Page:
To help drive its ecosystem in the face of stiff competition from Google, Apple, and RIM, Microsoft has made some of the development tools free, such as the integration of Expression Blend with Visual Studio 2010 Express. Developers can use the resulting toolset to design Windows Phone-friendly user interfaces, along with the code that makes them functional, that can be deployed as Windows Presentation Foundation or Silverlight applications.
Microsoft CEO Steve Ballmer announced at the Consumer Electronics Show earlier this month that there were 22,000 registered Windows Phone 7 developers, about 5,500 third-party applications, and around 100 new applications being launched each day. In terms of usage, customers are downloading a new Windows Phone 7 application each day, on average.
The door is open for third parties to create widgets, libraries, and data integration tools that make the environment even more powerful. And since Microsoft has made its portion of the tool chain free, it's certain to get it into the hands of developers more quickly; this presents greater market opportunities for tool vendors.
Increasing this opportunity is the fact that Silverlight isn't a platform-specific technology. In fact, it's not even Windows specific. The Silverlight runtime, along with browser plug-ins, exist for Apple Mac OS X, Linux, and the Symbian mobile OS, in addition to Microsoft's Windows and Windows Phone platforms. And since browser support includes Google's Chrome OS, Silverlight should run on Google's Linux-and-Chrome-based Chrome OS.
As a result, a heterogeneous third-party tools and developer ecosystem is popping up around Silverlight. Microsoft is embracing the fact that this ecosystem, for the first time, will extend beyond Windows and include tools and libraries for rival platforms, as well. However, much like Apple's iOS developer IDE, Xcode, runs only on Mac OS X, Microsoft's revenue may be tied largely to the success of its Visual Studio line, which runs only on Windows.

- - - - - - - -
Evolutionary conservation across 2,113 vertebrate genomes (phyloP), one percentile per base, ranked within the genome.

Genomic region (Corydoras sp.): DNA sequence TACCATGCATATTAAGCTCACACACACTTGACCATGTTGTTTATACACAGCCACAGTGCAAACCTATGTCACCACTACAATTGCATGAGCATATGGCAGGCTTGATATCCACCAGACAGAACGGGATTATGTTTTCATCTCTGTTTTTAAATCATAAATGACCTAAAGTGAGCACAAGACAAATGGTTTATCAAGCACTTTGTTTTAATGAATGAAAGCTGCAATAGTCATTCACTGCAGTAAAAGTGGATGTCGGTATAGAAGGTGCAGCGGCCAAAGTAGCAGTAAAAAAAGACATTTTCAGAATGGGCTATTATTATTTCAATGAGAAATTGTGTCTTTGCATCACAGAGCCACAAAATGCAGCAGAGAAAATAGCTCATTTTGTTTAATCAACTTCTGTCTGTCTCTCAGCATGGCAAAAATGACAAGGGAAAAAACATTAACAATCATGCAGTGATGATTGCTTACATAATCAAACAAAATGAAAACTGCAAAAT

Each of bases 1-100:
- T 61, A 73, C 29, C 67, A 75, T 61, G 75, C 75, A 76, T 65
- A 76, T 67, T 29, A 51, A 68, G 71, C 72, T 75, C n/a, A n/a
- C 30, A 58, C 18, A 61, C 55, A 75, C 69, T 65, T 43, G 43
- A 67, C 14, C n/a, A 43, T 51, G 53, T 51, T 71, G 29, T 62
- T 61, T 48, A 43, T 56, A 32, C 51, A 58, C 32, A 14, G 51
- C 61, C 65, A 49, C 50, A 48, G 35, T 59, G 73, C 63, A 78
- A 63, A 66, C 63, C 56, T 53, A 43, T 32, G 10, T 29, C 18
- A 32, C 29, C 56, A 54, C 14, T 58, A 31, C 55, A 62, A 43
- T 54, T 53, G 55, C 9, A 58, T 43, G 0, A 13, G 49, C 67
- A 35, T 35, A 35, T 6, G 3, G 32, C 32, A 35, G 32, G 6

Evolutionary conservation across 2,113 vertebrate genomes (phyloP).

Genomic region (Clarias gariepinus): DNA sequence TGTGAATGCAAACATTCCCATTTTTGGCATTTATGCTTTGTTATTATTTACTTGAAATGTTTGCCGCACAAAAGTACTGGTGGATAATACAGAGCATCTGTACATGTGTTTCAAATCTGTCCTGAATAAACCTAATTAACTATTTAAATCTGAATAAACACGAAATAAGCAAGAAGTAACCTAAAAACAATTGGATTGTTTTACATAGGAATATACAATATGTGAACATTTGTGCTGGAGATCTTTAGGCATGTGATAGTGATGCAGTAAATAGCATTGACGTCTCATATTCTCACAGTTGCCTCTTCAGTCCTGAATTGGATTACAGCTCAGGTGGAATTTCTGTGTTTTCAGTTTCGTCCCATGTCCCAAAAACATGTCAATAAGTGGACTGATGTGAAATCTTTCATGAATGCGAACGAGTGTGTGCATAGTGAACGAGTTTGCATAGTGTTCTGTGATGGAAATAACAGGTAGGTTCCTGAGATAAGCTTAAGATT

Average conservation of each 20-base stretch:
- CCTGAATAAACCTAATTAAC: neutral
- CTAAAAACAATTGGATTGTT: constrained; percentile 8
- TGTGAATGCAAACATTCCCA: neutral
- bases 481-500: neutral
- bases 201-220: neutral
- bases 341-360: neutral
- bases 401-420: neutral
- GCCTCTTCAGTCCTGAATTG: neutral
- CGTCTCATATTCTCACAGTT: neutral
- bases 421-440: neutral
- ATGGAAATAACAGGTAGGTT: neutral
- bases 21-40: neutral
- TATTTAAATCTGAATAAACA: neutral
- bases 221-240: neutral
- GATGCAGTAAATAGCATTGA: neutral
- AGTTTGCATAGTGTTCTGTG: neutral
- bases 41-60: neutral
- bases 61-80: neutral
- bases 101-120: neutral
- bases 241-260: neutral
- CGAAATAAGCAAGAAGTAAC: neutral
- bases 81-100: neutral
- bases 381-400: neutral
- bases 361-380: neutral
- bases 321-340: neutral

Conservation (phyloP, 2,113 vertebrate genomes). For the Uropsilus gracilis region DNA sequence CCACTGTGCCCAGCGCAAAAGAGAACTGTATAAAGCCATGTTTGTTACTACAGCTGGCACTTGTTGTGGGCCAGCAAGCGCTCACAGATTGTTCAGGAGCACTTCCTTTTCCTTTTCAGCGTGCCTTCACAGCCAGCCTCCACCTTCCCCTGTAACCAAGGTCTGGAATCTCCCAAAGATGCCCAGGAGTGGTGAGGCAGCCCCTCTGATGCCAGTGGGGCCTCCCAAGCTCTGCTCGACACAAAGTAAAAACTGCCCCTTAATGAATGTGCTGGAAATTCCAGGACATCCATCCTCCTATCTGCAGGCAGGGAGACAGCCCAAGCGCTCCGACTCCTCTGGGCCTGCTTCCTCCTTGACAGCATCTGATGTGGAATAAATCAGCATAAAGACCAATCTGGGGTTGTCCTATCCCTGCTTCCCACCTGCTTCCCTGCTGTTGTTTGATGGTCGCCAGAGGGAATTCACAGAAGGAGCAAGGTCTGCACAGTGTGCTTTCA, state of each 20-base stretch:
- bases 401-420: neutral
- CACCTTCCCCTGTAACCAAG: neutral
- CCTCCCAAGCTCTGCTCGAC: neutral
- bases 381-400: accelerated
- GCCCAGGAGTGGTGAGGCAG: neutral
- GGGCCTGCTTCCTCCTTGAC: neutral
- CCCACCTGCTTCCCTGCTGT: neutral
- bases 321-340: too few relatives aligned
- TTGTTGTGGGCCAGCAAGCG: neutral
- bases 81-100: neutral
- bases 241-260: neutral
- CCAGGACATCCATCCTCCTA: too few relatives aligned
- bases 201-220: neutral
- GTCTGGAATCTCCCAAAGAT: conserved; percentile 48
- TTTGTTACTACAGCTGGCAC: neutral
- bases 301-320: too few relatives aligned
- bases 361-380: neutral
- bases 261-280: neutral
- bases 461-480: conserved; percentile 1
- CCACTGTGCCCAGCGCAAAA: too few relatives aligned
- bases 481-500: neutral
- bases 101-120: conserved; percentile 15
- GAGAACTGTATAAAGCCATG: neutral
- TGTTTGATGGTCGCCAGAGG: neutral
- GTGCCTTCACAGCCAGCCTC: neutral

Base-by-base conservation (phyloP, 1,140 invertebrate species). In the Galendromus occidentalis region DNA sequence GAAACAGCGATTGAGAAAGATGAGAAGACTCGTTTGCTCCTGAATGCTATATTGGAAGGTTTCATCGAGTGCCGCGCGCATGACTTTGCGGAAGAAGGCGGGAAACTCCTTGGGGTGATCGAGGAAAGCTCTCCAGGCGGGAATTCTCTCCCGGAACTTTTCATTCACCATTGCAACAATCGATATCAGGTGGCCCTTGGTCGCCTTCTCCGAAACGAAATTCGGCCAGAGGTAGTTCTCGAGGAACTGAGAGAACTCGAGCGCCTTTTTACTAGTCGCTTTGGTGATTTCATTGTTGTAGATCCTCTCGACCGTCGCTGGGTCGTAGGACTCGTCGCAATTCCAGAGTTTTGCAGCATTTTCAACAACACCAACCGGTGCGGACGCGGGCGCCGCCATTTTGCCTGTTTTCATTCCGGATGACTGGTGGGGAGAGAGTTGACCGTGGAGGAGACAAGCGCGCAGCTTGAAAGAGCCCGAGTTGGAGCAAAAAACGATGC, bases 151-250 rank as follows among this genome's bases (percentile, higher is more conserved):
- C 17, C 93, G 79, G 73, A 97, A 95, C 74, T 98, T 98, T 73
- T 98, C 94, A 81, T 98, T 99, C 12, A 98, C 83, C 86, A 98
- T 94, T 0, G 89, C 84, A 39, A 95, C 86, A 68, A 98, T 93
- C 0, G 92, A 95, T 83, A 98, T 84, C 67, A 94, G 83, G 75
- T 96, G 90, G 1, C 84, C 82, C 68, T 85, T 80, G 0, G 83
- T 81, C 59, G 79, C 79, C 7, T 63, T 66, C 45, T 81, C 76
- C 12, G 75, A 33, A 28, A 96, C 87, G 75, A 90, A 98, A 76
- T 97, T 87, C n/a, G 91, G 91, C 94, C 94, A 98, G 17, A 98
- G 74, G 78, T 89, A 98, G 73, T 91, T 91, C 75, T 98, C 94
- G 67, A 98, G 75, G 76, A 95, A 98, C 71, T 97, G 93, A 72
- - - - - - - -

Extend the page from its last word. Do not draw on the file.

In terms of cloud development, vendors such as Alpha Software, with its Alpha Five platform, are taking advantage of Microsoft's relative openness for integration with tools and software from other vendors. Although not purely a tools play, the openness that Microsoft is supporting opens the door to the heterogeneous deployments that other vendors have been proclaiming for years. The bet is that this strategy will overcome the "one-stop-shop" approach of companies like Oracle and IBM. Both strategies have advantages for customers--one-stop typically offers better integration, deployment, and support, while a heterogeneous approach avoids lock-in--yet the single vendor approach offers clear advantages to the vendor selling the integrated solution. It's yet to be seen how the open, heterogeneous strategy can be made into an advantage financially.
The market for tablet and slate devices is growing. In fact, it's growing at the expense of netbooks and notebook class computers, which has the potential to further erode Windows' market share. For the past two years, a bevy of tablet computers has been demonstrated at CES, some of which run Windows. Unfortunately, Windows Tablet edition hasn't progressed much since 2002, when Microsoft experimented with pen computing.
Today's Windows-based tablets are little more than the desktop version of Windows made to run on a touch-screen device, resulting in a less than optimal user experience. However, Microsoft has introduced touch capabilities in all editions of Windows 7. The features included are based on the gestures API and touch UI enhancements introduced with Microsoft Surface, which are directly available to third-party developers, but is this enough?
Now if only Microsoft would tailor its Windows Phone platform for tablets, as opposed to shoehorning desktop Windows into these devices, it would potentially expand its ecosystem well beyond what it is today, as its tools and strategy would better address all markets--desktop, Web, cloud computing, netbooks, smartphones, and tablets. Time will tell if there's any chance of that happening.
The opportunity is there for third-party vendors to find niches associated with Microsoft's Azure cloud platform, Silverlight RIA approach, and Windows Phone technologies. Microsoft has a track record of profiting from a thriving third-party ecosystem, and if anyone can find a way to achieve ROI from a heterogeneous platforms approach, Microsoft has the most potential.
The road won't be easy--after all, this strategy didn't work out well for Sun Microsystems. But one thing is clear: The opportunities for third-party vendors around Windows-based technology are greater than ever.